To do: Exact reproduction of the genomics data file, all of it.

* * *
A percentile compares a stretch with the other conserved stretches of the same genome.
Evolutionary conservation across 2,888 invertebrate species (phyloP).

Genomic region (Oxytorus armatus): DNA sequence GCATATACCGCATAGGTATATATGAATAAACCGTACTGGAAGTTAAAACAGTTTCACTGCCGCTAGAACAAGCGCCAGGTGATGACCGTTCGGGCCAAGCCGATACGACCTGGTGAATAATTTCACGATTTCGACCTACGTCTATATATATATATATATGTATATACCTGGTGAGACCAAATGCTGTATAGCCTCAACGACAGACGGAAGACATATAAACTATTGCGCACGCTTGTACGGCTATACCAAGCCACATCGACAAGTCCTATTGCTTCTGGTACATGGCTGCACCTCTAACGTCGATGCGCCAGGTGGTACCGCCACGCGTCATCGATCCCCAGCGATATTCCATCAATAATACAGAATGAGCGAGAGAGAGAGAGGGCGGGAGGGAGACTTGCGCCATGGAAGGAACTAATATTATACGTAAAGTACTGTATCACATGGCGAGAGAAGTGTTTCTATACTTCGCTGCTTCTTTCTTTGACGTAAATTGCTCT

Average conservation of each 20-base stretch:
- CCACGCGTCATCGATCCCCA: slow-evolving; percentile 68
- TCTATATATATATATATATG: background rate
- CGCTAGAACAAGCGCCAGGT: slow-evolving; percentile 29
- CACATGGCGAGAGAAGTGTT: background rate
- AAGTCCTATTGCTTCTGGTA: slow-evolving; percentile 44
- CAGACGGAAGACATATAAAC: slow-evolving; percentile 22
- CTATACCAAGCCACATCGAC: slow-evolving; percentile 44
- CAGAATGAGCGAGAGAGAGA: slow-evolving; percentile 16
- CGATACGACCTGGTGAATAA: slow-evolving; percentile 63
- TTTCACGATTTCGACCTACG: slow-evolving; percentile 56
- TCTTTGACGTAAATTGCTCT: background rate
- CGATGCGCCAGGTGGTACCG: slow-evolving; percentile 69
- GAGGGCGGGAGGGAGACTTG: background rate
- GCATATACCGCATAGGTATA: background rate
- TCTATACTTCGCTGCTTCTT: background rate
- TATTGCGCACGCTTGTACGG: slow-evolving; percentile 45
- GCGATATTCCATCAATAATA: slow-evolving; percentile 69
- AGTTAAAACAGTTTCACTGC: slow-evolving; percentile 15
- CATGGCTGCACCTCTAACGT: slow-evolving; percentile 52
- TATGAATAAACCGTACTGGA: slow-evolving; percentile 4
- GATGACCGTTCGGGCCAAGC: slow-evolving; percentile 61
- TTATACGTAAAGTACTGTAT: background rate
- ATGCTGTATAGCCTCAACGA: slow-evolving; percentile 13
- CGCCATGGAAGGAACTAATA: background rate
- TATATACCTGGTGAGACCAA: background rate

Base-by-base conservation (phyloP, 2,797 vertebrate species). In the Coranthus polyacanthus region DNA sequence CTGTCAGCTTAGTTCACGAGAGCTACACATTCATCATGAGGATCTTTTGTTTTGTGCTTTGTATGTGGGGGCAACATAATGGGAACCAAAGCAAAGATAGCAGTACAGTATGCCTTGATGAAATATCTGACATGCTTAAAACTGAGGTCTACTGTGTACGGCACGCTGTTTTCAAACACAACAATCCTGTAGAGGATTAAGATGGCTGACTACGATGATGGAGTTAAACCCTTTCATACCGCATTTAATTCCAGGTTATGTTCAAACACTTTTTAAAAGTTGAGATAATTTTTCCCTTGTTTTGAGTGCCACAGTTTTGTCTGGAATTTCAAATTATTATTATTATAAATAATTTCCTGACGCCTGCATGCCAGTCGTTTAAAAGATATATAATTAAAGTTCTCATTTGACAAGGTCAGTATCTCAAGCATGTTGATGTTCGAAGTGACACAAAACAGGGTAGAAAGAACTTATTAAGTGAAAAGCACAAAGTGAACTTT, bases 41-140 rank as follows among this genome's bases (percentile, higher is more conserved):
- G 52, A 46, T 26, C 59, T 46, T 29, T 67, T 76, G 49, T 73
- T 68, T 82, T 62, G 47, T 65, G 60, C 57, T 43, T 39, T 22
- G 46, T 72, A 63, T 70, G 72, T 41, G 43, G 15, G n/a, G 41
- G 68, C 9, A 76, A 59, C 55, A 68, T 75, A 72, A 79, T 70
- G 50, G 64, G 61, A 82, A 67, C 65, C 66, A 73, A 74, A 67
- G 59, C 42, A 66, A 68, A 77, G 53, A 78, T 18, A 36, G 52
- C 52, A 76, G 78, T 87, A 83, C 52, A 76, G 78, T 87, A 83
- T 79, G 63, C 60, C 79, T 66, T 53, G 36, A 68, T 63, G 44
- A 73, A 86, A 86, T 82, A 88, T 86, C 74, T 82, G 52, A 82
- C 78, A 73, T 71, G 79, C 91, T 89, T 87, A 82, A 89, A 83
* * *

A percentile compares a stretch with the other conserved stretches of the same genome.
Evolutionary conservation across 2,888 invertebrate species (phyloP).

Genomic region (Oxytorus armatus): DNA sequence GCATATACCGCATAGGTATATATGAATAAACCGTACTGGAAGTTAAAACAGTTTCACTGCCGCTAGAACAAGCGCCAGGTGATGACCGTTCGGGCCAAGCCGATACGACCTGGTGAATAATTTCACGATTTCGACCTACGTCTATATATATATATATATGTATATACCTGGTGAGACCAAATGCTGTATAGCCTCAACGACAGACGGAAGACATATAAACTATTGCGCACGCTTGTACGGCTATACCAAGCCACATCGACAAGTCCTATTGCTTCTGGTACATGGCTGCACCTCTAACGTCGATGCGCCAGGTGGTACCGCCACGCGTCATCGATCCCCAGCGATATTCCATCAATAATACAGAATGAGCGAGAGAGAGAGAGGGCGGGAGGGAGACTTGCGCCATGGAAGGAACTAATATTATACGTAAAGTACTGTATCACATGGCGAGAGAAGTGTTTCTATACTTCGCTGCTTCTTTCTTTGACGTAAATTGCTCT

Average conservation of each 20-base stretch:
- CCACGCGTCATCGATCCCCA: slow-evolving; percentile 68
- TCTATATATATATATATATG: background rate
- CGCTAGAACAAGCGCCAGGT: slow-evolving; percentile 29
- CACATGGCGAGAGAAGTGTT: background rate
- AAGTCCTATTGCTTCTGGTA: slow-evolving; percentile 44
- CAGACGGAAGACATATAAAC: slow-evolving; percentile 22
- CTATACCAAGCCACATCGAC: slow-evolving; percentile 44
- CAGAATGAGCGAGAGAGAGA: slow-evolving; percentile 16
- CGATACGACCTGGTGAATAA: slow-evolving; percentile 63
- TTTCACGATTTCGACCTACG: slow-evolving; percentile 56
- TCTTTGACGTAAATTGCTCT: background rate
- CGATGCGCCAGGTGGTACCG: slow-evolving; percentile 69
- GAGGGCGGGAGGGAGACTTG: background rate
- GCATATACCGCATAGGTATA: background rate
- TCTATACTTCGCTGCTTCTT: background rate
- TATTGCGCACGCTTGTACGG: slow-evolving; percentile 45
- GCGATATTCCATCAATAATA: slow-evolving; percentile 69
- AGTTAAAACAGTTTCACTGC: slow-evolving; percentile 15
- CATGGCTGCACCTCTAACGT: slow-evolving; percentile 52
- TATGAATAAACCGTACTGGA: slow-evolving; percentile 4
- GATGACCGTTCGGGCCAAGC: slow-evolving; percentile 61
- TTATACGTAAAGTACTGTAT: background rate
- ATGCTGTATAGCCTCAACGA: slow-evolving; percentile 13
- CGCCATGGAAGGAACTAATA: background rate
- TATATACCTGGTGAGACCAA: background rate

Base-by-base conservation (phyloP, 2,797 vertebrate species). In the Coranthus polyacanthus region DNA sequence CTGTCAGCTTAGTTCACGAGAGCTACACATTCATCATGAGGATCTTTTGTTTTGTGCTTTGTATGTGGGGGCAACATAATGGGAACCAAAGCAAAGATAGCAGTACAGTATGCCTTGATGAAATATCTGACATGCTTAAAACTGAGGTCTACTGTGTACGGCACGCTGTTTTCAAACACAACAATCCTGTAGAGGATTAAGATGGCTGACTACGATGATGGAGTTAAACCCTTTCATACCGCATTTAATTCCAGGTTATGTTCAAACACTTTTTAAAAGTTGAGATAATTTTTCCCTTGTTTTGAGTGCCACAGTTTTGTCTGGAATTTCAAATTATTATTATTATAAATAATTTCCTGACGCCTGCATGCCAGTCGTTTAAAAGATATATAATTAAAGTTCTCATTTGACAAGGTCAGTATCTCAAGCATGTTGATGTTCGAAGTGACACAAAACAGGGTAGAAAGAACTTATTAAGTGAAAAGCACAAAGTGAACTTT, bases 41-140 rank as follows among this genome's bases (percentile, higher is more conserved):
- G 52, A 46, T 26, C 59, T 46, T 29, T 67, T 76, G 49, T 73
- T 68, T 82, T 62, G 47, T 65, G 60, C 57, T 43, T 39, T 22
- G 46, T 72, A 63, T 70, G 72, T 41, G 43, G 15, G n/a, G 41
- G 68, C 9, A 76, A 59, C 55, A 68, T 75, A 72, A 79, T 70
- G 50, G 64, G 61, A 82, A 67, C 65, C 66, A 73, A 74, A 67
- G 59, C 42, A 66, A 68, A 77, G 53, A 78, T 18, A 36, G 52
- C 52, A 76, G 78, T 87, A 83, C 52, A 76, G 78, T 87, A 83
- T 79, G 63, C 60, C 79, T 66, T 53, G 36, A 68, T 63, G 44
- A 73, A 86, A 86, T 82, A 88, T 86, C 74, T 82, G 52, A 82
- C 78, A 73, T 71, G 79, C 91, T 89, T 87, A 82, A 89, A 83